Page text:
Another Illinois coal plant is closing — the fifth announced in a month
One of the dirtiest coal plants in Illinois will close within the next three years, the latest sign that the lung-damaging, climate-changing source of electricity is on the way out in the United States.
Shuttering the E.D. Edwards power plant south of Peoria resolves a federal lawsuit filed six years ago by local and national environmental groups, which documented how various owners had failed to install modern pollution-control equipment.
A federal judge agreed those decisions led to dirtier air in communities near the Edwards plant and contributed to smog and soot problems in Chicago and other downwind cities.
The legal settlement announced Monday comes less than a month after Vistra Energy, the most recent owner of the Edwards plant, announced it will close four other Illinois coal plants by the end of the year.
Combined with the earlier closures of coal plants in Chicago and several downstate communities, the Vistra shutdowns promise dramatically less pollution that can cause lung damage, heart disease and respiratory ailments. The Edwards plant alone was responsible for 36 deaths and 238 asthma attacks a year, according to a study by the nonprofit Clean Air Task Force that relied on federally approved methods.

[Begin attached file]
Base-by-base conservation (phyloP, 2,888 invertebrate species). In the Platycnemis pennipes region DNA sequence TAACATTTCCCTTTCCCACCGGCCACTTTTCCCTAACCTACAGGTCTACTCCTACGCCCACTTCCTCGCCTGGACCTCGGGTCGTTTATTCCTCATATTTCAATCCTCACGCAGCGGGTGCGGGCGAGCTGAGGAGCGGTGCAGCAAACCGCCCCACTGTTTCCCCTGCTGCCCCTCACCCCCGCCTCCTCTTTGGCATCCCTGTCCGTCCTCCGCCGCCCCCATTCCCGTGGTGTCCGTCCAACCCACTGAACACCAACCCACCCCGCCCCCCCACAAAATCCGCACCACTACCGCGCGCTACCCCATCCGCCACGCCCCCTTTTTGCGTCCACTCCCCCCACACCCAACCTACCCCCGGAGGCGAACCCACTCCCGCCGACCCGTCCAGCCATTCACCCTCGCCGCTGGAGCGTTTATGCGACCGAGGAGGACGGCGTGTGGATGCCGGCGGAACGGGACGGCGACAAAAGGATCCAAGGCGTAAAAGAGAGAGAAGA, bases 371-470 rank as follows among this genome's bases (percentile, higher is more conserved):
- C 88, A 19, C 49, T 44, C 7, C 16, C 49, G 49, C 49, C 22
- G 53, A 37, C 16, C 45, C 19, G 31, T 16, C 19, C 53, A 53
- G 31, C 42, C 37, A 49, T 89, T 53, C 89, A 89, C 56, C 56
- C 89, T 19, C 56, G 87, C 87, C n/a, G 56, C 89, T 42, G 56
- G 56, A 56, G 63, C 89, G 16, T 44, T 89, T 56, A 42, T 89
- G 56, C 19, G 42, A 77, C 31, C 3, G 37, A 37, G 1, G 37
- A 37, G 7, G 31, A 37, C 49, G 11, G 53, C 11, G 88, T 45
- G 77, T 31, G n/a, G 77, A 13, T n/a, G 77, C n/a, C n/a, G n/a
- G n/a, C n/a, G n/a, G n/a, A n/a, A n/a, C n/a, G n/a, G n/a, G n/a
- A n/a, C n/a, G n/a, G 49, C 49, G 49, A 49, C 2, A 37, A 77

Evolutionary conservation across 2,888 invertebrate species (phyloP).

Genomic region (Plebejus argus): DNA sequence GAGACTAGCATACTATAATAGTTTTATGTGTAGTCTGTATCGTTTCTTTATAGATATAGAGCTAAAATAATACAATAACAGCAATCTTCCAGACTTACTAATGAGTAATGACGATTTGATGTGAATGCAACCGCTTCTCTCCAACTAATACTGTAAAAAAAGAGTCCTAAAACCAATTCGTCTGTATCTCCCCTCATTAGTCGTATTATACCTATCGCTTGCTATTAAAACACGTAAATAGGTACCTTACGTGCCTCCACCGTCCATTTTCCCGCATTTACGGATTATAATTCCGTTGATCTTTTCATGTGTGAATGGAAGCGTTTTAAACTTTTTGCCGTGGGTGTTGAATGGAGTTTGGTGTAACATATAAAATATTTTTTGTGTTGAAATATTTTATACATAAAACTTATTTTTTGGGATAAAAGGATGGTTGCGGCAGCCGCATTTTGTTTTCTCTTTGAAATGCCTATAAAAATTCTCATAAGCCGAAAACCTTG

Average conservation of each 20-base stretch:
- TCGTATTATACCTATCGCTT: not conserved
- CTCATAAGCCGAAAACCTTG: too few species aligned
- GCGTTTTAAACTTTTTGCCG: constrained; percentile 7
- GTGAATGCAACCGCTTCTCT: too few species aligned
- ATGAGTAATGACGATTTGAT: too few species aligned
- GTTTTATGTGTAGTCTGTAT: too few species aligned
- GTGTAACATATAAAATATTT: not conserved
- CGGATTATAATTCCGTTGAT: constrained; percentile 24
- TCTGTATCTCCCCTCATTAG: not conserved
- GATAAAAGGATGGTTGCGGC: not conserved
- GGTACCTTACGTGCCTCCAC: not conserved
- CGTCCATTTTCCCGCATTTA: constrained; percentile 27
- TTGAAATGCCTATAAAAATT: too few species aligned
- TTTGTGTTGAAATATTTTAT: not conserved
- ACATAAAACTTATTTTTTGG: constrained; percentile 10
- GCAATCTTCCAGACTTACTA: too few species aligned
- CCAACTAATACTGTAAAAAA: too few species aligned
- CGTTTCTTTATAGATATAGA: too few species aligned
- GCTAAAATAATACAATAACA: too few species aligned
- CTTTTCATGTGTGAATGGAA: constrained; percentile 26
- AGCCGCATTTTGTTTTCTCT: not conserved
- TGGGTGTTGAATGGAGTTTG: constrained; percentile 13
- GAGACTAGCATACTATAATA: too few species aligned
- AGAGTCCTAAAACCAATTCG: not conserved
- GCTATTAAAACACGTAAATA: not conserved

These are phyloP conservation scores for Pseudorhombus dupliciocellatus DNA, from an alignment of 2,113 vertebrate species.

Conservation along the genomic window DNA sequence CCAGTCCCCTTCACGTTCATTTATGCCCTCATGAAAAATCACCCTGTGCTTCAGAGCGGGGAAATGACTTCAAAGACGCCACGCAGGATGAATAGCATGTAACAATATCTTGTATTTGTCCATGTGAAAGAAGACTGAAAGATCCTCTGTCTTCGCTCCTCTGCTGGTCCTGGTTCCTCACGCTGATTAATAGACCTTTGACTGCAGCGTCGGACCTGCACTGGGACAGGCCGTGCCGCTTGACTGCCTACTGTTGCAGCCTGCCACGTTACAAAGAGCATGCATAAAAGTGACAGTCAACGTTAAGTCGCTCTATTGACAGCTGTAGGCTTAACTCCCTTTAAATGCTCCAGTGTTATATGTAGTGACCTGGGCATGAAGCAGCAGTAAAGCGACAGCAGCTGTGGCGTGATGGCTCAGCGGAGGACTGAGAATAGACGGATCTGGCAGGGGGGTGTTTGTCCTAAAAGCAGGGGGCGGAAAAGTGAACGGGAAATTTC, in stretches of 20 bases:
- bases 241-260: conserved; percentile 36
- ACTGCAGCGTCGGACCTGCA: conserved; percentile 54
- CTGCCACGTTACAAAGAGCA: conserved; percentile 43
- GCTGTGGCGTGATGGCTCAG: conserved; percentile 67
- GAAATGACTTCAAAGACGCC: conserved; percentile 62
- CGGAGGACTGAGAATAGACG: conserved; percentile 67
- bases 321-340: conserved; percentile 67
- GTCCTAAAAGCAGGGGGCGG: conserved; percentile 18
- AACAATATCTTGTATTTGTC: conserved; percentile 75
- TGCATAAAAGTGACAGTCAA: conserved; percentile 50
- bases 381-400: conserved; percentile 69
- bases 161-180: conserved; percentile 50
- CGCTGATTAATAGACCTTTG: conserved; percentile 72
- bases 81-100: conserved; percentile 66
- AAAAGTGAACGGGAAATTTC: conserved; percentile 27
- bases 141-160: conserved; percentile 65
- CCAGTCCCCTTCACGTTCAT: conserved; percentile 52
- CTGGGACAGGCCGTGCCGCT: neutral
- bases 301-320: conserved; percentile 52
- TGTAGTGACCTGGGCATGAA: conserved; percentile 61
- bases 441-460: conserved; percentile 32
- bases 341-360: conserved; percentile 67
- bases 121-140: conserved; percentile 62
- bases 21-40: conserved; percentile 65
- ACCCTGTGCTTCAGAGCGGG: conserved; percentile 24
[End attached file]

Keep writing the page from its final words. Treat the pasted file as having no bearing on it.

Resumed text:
Closing Edwards also will eliminate millions of pounds of carbon dioxide the coal plant emitted each year, an amount equivalent to taking more than 337,000 cars off the road.
About 70 jobs will be lost when Edwards closes. Vistra agreed to spend $8.6 million on job training and community projects as part of the settlement.
The surprise closure of Bayou Steel Group in LaPlace this week seemed designed to duck the company’s obligations to its workers, St. John the Baptist Parish President Natalie Robottom said Wednesday, as she and other officials began dealing with the fallout from the steel mill’s sudden shuttering.
During a press conference in the St. John Parish Council chambers, Robottom and union representatives said they felt they had been misled by Bayou Steel’s owners about its financial health and prospects, as well as about its pledges to the nearly 400 workers at the 40-year-old steel mill.
“We’re disappointed for a company that has been in our parish this long, and there are employees, some of whom have worked there in excess of 30 years, who were caught off guard,” said Robottom.
The machinists, electricians and other workers at the mill were told by managers Monday morning that Bayou Steel was closing and they would be losing their jobs.
On Tuesday, the parent company of Bayou Steel Group filed for bankruptcy protection. In the filing signed by President and Chief Operating Officer Alton Davis, the company, which is controlled by a Connecticut private equity firm, said it had as much as $100 million in outstanding debts and less than $50,000 in assets.
In addition to layoffs for 376 workers at its LaPlace location — and 72 more at its Harriman, Tennessee, operations — the company also has left more than 2,000 unsecured creditors holding the bag, according to the company’s Chapter 11 filing in Delaware.